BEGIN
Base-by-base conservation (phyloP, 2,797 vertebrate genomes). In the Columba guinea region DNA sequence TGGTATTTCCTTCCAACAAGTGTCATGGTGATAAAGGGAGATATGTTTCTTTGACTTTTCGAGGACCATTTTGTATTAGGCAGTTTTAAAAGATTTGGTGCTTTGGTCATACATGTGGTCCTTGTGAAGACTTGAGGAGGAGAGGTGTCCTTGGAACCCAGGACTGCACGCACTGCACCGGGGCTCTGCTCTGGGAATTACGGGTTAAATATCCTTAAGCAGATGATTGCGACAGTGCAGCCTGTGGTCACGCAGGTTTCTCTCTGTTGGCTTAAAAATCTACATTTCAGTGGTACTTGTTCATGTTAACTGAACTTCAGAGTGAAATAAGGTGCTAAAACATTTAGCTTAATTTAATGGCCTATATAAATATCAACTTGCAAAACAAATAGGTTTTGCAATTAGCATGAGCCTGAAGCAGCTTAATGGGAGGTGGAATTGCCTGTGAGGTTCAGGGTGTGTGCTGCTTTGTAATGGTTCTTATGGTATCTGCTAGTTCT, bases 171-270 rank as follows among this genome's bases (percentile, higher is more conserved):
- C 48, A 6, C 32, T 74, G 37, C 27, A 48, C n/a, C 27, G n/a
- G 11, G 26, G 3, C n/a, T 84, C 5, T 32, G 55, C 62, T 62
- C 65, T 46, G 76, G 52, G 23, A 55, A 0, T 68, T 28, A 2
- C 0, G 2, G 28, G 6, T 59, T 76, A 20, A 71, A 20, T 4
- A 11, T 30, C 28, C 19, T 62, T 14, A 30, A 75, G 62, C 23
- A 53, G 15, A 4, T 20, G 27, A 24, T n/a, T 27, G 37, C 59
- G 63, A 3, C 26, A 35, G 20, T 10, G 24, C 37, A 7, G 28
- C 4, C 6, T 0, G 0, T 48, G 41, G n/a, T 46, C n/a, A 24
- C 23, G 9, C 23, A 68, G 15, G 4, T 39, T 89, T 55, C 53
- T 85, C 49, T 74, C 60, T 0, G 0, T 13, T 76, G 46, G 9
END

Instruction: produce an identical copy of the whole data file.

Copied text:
Base-by-base conservation (phyloP, 2,797 vertebrate genomes). In the Columba guinea region DNA sequence TGGTATTTCCTTCCAACAAGTGTCATGGTGATAAAGGGAGATATGTTTCTTTGACTTTTCGAGGACCATTTTGTATTAGGCAGTTTTAAAAGATTTGGTGCTTTGGTCATACATGTGGTCCTTGTGAAGACTTGAGGAGGAGAGGTGTCCTTGGAACCCAGGACTGCACGCACTGCACCGGGGCTCTGCTCTGGGAATTACGGGTTAAATATCCTTAAGCAGATGATTGCGACAGTGCAGCCTGTGGTCACGCAGGTTTCTCTCTGTTGGCTTAAAAATCTACATTTCAGTGGTACTTGTTCATGTTAACTGAACTTCAGAGTGAAATAAGGTGCTAAAACATTTAGCTTAATTTAATGGCCTATATAAATATCAACTTGCAAAACAAATAGGTTTTGCAATTAGCATGAGCCTGAAGCAGCTTAATGGGAGGTGGAATTGCCTGTGAGGTTCAGGGTGTGTGCTGCTTTGTAATGGTTCTTATGGTATCTGCTAGTTCT, bases 171-270 rank as follows among this genome's bases (percentile, higher is more conserved):
- C 48, A 6, C 32, T 74, G 37, C 27, A 48, C n/a, C 27, G n/a
- G 11, G 26, G 3, C n/a, T 84, C 5, T 32, G 55, C 62, T 62
- C 65, T 46, G 76, G 52, G 23, A 55, A 0, T 68, T 28, A 2
- C 0, G 2, G 28, G 6, T 59, T 76, A 20, A 71, A 20, T 4
- A 11, T 30, C 28, C 19, T 62, T 14, A 30, A 75, G 62, C 23
- A 53, G 15, A 4, T 20, G 27, A 24, T n/a, T 27, G 37, C 59
- G 63, A 3, C 26, A 35, G 20, T 10, G 24, C 37, A 7, G 28
- C 4, C 6, T 0, G 0, T 48, G 41, G n/a, T 46, C n/a, A 24
- C 23, G 9, C 23, A 68, G 15, G 4, T 39, T 89, T 55, C 53
- T 85, C 49, T 74, C 60, T 0, G 0, T 13, T 76, G 46, G 9